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of the Lord's day thrown into it, by many persons, that it cannot be accounted for but by supposing it to be the effect of particular design and contrivance; which, being a wilful neglect of an acknowledged duty, certainly argues a want of the fear of God, and the absence of religious principle, properly so called.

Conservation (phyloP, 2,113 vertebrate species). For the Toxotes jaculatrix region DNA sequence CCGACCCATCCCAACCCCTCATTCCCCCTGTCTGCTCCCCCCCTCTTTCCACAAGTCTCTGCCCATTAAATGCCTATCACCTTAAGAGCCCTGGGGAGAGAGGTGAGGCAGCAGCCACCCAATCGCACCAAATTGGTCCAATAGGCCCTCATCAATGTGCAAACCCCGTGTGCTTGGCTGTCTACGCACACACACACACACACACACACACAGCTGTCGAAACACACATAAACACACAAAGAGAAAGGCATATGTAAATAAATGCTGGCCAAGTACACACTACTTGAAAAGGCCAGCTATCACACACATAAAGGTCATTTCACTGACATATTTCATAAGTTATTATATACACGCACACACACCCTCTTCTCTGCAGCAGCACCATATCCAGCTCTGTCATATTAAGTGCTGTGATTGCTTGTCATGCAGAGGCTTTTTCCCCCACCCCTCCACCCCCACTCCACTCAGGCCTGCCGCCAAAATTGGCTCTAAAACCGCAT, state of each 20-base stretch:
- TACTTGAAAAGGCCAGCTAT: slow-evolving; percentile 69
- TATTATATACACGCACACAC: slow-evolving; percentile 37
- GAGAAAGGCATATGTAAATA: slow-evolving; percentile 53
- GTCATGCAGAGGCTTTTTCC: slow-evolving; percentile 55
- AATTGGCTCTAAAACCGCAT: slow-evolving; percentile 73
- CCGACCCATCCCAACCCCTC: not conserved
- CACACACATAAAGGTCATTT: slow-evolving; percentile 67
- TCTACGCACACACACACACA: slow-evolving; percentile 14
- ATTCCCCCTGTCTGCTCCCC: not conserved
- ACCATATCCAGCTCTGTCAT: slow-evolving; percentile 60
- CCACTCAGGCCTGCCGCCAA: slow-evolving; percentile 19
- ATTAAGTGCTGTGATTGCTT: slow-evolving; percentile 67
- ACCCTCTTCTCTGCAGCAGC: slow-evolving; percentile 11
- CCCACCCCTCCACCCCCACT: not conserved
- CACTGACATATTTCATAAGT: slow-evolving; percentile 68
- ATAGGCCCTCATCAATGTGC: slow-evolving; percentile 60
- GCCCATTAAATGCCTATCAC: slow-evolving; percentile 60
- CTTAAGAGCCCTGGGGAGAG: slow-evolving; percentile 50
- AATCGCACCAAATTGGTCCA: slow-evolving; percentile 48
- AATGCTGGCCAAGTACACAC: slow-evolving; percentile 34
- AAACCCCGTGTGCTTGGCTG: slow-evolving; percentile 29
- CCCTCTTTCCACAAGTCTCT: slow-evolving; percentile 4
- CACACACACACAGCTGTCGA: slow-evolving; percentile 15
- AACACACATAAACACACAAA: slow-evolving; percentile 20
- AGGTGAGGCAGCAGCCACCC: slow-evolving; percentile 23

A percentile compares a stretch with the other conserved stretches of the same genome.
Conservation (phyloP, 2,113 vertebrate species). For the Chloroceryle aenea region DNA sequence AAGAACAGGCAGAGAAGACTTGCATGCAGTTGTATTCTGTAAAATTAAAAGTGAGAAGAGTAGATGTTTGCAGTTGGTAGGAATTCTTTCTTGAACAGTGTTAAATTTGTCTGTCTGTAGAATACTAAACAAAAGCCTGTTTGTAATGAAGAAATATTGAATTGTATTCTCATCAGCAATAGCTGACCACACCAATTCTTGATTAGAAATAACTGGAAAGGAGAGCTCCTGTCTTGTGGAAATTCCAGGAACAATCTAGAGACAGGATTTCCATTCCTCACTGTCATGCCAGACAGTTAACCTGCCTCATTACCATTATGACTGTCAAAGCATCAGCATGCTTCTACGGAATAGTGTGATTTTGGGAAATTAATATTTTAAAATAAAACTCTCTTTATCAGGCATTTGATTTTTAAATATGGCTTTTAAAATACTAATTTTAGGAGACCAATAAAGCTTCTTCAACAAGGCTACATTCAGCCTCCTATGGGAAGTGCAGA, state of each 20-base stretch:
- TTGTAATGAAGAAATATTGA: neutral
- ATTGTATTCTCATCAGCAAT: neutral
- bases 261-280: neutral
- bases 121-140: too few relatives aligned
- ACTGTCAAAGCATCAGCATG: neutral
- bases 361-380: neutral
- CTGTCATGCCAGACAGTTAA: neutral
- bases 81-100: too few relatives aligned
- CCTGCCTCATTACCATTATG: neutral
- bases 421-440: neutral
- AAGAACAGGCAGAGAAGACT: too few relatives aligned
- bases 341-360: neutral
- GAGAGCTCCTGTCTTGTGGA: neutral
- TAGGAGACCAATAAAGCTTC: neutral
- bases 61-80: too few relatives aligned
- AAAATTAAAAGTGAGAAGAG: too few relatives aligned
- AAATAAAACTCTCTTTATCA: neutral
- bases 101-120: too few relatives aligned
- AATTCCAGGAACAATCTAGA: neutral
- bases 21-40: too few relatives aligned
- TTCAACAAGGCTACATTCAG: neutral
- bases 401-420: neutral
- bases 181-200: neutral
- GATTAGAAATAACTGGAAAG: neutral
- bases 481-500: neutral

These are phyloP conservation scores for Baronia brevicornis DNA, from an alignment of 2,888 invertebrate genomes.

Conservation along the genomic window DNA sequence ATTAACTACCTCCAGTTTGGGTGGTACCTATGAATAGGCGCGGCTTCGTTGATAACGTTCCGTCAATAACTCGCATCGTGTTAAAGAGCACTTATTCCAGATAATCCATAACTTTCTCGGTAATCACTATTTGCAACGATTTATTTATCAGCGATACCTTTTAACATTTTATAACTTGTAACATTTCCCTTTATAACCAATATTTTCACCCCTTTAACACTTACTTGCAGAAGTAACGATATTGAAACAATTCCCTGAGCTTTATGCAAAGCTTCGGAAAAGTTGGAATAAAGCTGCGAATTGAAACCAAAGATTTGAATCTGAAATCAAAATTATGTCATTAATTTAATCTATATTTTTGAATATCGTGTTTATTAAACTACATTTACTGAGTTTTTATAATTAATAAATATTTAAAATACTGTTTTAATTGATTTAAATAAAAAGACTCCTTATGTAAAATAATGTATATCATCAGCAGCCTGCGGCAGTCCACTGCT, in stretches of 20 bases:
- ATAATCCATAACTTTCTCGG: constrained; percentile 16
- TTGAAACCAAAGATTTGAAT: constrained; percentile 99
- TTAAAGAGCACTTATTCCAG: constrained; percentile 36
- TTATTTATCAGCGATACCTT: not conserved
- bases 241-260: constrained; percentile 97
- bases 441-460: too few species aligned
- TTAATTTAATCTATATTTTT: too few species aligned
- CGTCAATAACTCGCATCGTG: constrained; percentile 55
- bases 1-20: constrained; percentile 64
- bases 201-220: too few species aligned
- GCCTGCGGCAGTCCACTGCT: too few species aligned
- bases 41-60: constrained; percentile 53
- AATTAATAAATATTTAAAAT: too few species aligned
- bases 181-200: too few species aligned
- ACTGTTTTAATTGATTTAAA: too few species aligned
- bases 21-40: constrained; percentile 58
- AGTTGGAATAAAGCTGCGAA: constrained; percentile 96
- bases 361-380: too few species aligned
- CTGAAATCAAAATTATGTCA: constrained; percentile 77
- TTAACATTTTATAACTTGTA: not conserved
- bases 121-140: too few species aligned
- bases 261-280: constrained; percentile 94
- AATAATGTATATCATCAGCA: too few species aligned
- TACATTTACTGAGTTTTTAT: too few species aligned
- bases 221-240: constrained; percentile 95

THE Lord's supper, consisting of eating bread, and drinking wine, is a religious rite instituted by Christ, in commemoration of his death; the breaking of the bread, more especially representing the wounding of the body of Christ, and the pouring out of the wine the shedding of his blood; and this rite is to continue to be celebrated by the disciples of Christ till his second coming. The design of this institution being to serve as a memorial, or record, of that important fact of the death of Christ, it may be considered as one monument of the truth of the Christian religion, as was observed in a preceding part of this work. Being more especially a memorial of the death of Christ, in which he chiefly manifested the love that he bore to mankind, it furnishes the most proper opportunity of recollecting the love of Christ, and rejoicing in the consideration of the blessings of his gospel. Since this rite is peculiar to Christians, it likewise serves as a public declaration of our being Christians; and is, consequently, a recognising of the obligation we are under to live as becomes Christians: for no man can say that he is a Christian, and especially in a public and solemn manner, without acknowledging that he is obliged to live as becomes a Christian. Joining habitually in public worship, implies very mych the same thing, Lastly, as, in this rite, we more especially commemorate the death of Christ, it serves to remind us, that we are the professed disciples of a crucified Master; and, therefore, must not expect better treatment from this world than our Lord met with from it: that we must lay our account with meeting with hardships, reproach, and persecution, as he did, and that we should contentedly and patiently bear them, rather than quit the profession of our faith, or do any thing unworthy of it; in full assurance that, if “we suffer" with Christ, “we shall also reign with him,” and “be glorified together.” This rite having such excellent moral uses, and the celebration of it being an express command of Christ, who said, “Do this in remembrance of me,” I do not see how any person, professing Christianity, can satisfy himself with refusing to join in it. In the primitive times, the celebration of the Lord's supper made a part of the ordinary service every Lord's day, and every person who was thought worthy to be considered as a member of a body of Christians partook of it. Whenever, indeed, any person professing Christianity behaved in a manner unworthy of the Christian name, so as to be in danger of bringing a reproach upon it, he was excommunicated; in consequence of which, he was cut off from joining in any part of Christian worship, and from this among the rest; but there was no distinction made between this and other parts of the service, especially the prayers of the church. An excommunicated person was one who was publicly declared not to belong to a Christian society: and, therefore, the church would not consent to any thing that should imply their acknowledging him in the character of a brother, and declined associating with him. The reason of this conduct was most evident; because the good name of Christians, and of Christian societies, was a thing of the greatest consequence to the propagation of Christianity in those early times; and it ought to be considered, at all times, as a matter of great consequence. Considering that Christ absolutely requires of all his disciples the most open and public profession of his religion,